At least five million Canadians are without a family doctor. More than one million Canadians were on waitlists before the COVID-19 pandemic even started. In Ontario alone, it’s estimated that 21 million patient services (surgeries, screenings, diagnostic procedures) have been delayed by COVID.
The head of the Canadian Medical Association says health care’s human resource crisis is “becoming extreme;” physicians are aging, suffering from burnout, and almost half (46 per cent) are considering reducing their clinical work.
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Emergency departments close because of staff shortages. Every province has lack acute care beds, and even if more beds were added, we wouldn’t have the staff or infrastructure to support them.
In March, federal Health Minister Jean-Yves Duclos finally admitted the inevitable – that the survival of our public health system is “at risk.” In other words, Canadians need to have a serious conversation about how to fix health care.
But before we can move forward, we must put an end to the biggest hindrances to positive change – fearmongering by politicians, threats of Americanized health care and the idea that more money is the solution.
A case in point is Alberta. Two months ago, Rachel Notley, leader of the NDP Opposition, called on the provincial government to stop its “plans to Americanize public health care in Alberta.”
Let’s unpack this comment.
No one wants U.S.-style health care. For years, comparative studies on health-care metrics in wealthy nations have ranked American health care at the bottom of the pile. The idea that we would choose to emulate a broken system doesn’t even make sense.
Politicians who continue to fearmonger about ‘Americanized’ health care are shameless and ignorant. They put politics above the health-care needs of their constituents every time they put the freeze on conversations about innovative changes to care.
It’s time for our collective vision of health care to grow up and move beyond the dichotomy that claims it’s either Canadian or American. There are a host of health-care systems around the world that are high functioning, sustainable and guarantee quality medical treatment for all.
Sweden, Australia, Norway, Germany – the list of countries with better, more successful medical systems than we do is extensive. They have hybrid systems that interact with and contribute to each other. The public systems are not bereft of cash, equipment or doctors, and the rich aren’t exclusive users of private care. The two systems work together to ensure all patients receive care when they need it.
Notley’s comments were a response to Alberta giving money to private surgical clinics to help tackle the massive surgical waitlists that are overwhelming the public system and keeping people from getting the medical procedures that they need to live productive lives.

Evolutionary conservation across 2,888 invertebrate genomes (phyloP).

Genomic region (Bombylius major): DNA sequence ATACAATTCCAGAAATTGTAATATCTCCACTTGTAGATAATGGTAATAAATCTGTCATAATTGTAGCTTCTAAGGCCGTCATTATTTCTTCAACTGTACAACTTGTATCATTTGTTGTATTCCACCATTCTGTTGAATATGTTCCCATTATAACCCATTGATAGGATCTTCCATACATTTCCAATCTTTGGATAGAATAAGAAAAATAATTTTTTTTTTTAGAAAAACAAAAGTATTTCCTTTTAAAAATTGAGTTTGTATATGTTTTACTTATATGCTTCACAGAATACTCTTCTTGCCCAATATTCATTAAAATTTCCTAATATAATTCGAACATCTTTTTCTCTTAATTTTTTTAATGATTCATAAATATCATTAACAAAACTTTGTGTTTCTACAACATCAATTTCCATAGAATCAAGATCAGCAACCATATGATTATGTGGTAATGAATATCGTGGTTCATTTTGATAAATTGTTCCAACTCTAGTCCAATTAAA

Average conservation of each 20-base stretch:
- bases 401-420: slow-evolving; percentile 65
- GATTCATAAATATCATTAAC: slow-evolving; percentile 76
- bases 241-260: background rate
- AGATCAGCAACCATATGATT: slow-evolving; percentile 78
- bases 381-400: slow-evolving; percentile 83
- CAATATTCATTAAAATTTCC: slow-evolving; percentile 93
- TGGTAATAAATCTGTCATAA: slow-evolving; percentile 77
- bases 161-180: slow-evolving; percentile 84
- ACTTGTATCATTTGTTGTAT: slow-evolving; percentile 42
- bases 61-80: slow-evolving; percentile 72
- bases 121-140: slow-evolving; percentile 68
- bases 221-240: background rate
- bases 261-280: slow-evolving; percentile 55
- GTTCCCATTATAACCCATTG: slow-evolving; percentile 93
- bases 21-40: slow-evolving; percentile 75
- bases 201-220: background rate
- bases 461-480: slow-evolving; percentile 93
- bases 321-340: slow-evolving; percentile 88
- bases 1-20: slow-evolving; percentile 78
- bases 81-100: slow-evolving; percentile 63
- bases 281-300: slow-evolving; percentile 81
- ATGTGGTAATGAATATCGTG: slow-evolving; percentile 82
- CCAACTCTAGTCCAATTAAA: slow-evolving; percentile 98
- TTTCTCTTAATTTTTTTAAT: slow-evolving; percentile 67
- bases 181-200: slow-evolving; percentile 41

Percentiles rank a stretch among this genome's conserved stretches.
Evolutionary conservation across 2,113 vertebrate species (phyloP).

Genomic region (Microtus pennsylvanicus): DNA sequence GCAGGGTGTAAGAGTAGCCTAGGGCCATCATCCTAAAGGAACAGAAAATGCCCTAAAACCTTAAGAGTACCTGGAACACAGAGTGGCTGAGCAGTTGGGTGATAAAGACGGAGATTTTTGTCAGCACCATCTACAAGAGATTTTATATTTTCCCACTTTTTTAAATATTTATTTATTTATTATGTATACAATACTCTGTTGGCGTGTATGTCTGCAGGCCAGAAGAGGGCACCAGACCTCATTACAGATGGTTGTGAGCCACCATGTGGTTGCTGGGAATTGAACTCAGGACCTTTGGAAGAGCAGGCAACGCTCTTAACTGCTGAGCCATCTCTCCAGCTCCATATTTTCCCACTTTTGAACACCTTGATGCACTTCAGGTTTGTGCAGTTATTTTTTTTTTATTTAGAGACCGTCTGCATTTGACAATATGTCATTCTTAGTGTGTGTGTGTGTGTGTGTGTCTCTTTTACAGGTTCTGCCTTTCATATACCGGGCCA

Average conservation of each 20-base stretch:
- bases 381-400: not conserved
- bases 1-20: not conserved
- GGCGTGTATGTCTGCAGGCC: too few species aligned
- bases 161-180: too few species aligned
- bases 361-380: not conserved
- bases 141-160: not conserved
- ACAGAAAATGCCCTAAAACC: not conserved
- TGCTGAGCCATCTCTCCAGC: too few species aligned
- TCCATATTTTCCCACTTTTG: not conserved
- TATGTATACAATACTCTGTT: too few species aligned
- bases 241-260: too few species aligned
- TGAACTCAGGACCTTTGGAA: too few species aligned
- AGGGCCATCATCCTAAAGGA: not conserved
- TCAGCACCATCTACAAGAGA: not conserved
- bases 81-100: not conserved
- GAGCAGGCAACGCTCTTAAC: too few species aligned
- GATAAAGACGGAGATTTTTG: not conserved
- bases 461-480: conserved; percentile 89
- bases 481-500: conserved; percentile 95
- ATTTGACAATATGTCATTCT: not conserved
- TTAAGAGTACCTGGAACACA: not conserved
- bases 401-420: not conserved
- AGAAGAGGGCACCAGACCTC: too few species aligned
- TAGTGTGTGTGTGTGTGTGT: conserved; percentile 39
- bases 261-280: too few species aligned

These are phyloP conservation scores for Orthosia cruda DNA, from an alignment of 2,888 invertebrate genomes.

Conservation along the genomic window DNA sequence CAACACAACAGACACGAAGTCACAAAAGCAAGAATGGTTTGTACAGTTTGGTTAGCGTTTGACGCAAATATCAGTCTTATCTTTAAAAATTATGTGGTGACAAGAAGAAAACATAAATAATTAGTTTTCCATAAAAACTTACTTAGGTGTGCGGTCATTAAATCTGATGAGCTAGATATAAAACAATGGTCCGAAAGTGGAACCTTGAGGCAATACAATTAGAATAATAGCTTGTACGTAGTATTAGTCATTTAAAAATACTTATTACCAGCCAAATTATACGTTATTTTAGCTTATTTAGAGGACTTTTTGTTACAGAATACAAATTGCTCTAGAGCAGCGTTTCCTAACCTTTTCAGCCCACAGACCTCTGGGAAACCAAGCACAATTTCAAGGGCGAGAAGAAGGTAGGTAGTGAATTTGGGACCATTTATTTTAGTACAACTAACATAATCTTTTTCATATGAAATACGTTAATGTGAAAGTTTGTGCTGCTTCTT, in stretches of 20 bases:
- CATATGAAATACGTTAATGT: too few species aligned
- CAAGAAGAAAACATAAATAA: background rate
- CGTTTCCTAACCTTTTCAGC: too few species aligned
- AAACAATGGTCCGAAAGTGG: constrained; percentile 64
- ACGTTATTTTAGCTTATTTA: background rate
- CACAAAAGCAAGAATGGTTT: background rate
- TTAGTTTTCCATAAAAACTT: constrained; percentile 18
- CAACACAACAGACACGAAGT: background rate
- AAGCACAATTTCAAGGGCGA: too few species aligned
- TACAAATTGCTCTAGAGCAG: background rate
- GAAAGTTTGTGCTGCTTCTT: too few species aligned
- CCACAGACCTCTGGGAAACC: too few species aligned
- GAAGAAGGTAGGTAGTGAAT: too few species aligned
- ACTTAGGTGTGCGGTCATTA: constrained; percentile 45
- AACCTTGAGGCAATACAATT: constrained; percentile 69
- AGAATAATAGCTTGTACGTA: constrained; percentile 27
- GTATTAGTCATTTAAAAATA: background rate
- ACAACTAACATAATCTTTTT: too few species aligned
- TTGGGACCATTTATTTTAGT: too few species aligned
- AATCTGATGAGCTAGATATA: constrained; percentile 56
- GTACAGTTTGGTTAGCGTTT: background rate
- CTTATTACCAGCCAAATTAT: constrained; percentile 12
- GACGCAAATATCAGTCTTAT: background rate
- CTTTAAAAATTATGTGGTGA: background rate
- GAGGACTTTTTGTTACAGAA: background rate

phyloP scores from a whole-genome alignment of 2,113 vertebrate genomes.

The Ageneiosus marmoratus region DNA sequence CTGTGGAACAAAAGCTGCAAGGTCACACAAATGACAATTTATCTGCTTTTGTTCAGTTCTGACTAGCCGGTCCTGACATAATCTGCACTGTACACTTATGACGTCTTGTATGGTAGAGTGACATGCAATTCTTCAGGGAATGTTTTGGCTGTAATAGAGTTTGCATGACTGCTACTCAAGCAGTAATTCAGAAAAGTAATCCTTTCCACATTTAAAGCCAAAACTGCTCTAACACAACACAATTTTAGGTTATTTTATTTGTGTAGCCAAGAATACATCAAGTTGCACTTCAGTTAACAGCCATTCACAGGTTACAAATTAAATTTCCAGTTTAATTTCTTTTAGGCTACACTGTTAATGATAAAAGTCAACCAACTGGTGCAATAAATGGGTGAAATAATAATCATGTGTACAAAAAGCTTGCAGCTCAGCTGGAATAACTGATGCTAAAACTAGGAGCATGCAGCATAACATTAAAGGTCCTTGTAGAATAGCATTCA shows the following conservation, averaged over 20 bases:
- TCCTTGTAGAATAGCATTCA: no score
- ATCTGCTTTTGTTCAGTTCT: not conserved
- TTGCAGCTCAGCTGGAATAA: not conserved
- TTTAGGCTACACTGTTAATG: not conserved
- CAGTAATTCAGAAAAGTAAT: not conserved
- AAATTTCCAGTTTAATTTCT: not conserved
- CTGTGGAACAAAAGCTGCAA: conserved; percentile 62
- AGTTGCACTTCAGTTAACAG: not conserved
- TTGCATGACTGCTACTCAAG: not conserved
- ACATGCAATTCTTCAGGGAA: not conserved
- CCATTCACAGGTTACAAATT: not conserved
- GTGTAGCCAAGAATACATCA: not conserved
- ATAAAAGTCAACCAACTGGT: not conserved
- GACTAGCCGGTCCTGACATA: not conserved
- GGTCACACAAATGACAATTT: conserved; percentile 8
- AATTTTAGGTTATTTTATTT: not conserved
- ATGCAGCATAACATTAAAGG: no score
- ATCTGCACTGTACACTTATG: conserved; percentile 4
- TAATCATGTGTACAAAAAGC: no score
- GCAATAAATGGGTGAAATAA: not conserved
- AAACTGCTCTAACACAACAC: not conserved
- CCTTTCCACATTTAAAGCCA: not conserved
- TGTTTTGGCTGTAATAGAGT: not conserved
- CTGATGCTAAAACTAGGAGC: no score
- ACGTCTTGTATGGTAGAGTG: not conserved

Guess what? Provincial governments across Canada are already doing this because the health-care system is overwhelmed and it will take years to clear wait lists. Even British Columbia’s NDP government pays private clinics to reduce waitlists.
There aren’t enough beds, surgeons, or diagnostic facilities in the public system to deal with the demand. One Albertan who needed spinal surgery received a letter from the clinic stating that there were 1,803 referrals ahead of him on the waitlist. How long do you think he will be waiting for his spinal surgery?
No government (provincial or federal) has enough money to ensure there are enough beds, high-tech diagnostic imaging machines and staff to treat Canadians under a universal health-care system.
Gerard Lucyshyn, an economist and senior fellow at the Frontier Centre for Public Policy, has done the math – in 2021, Alberta spent 47.02 per cent of its provincial revenues on health care. How much more does Notley expect the province to dedicate to health care? And what other government services should be defunded to do so?
The federal government already pays about $300 billion for health care annually, and, over the past two years, it has paid out another $69 billion for the COVID pandemic. Prime Minister Justin Trudeau has been printing money just to cover the medical bills (and buy votes) for the past three years.
Common sense dictates that governments can no longer afford to have a monopoly on providing universal health care to Canadians.
Drastic changes are needed; millions of Canadians waiting for medically-necessary surgeries and procedures already know that. It’s time for the rest of us to catch up and start advocating for change.
Susan Martinuk is a senior fellow at the Frontier Centre for Public Policy and author of the recently-released book Patients at Risk: Exposing Canada’s Health-care Crisis.
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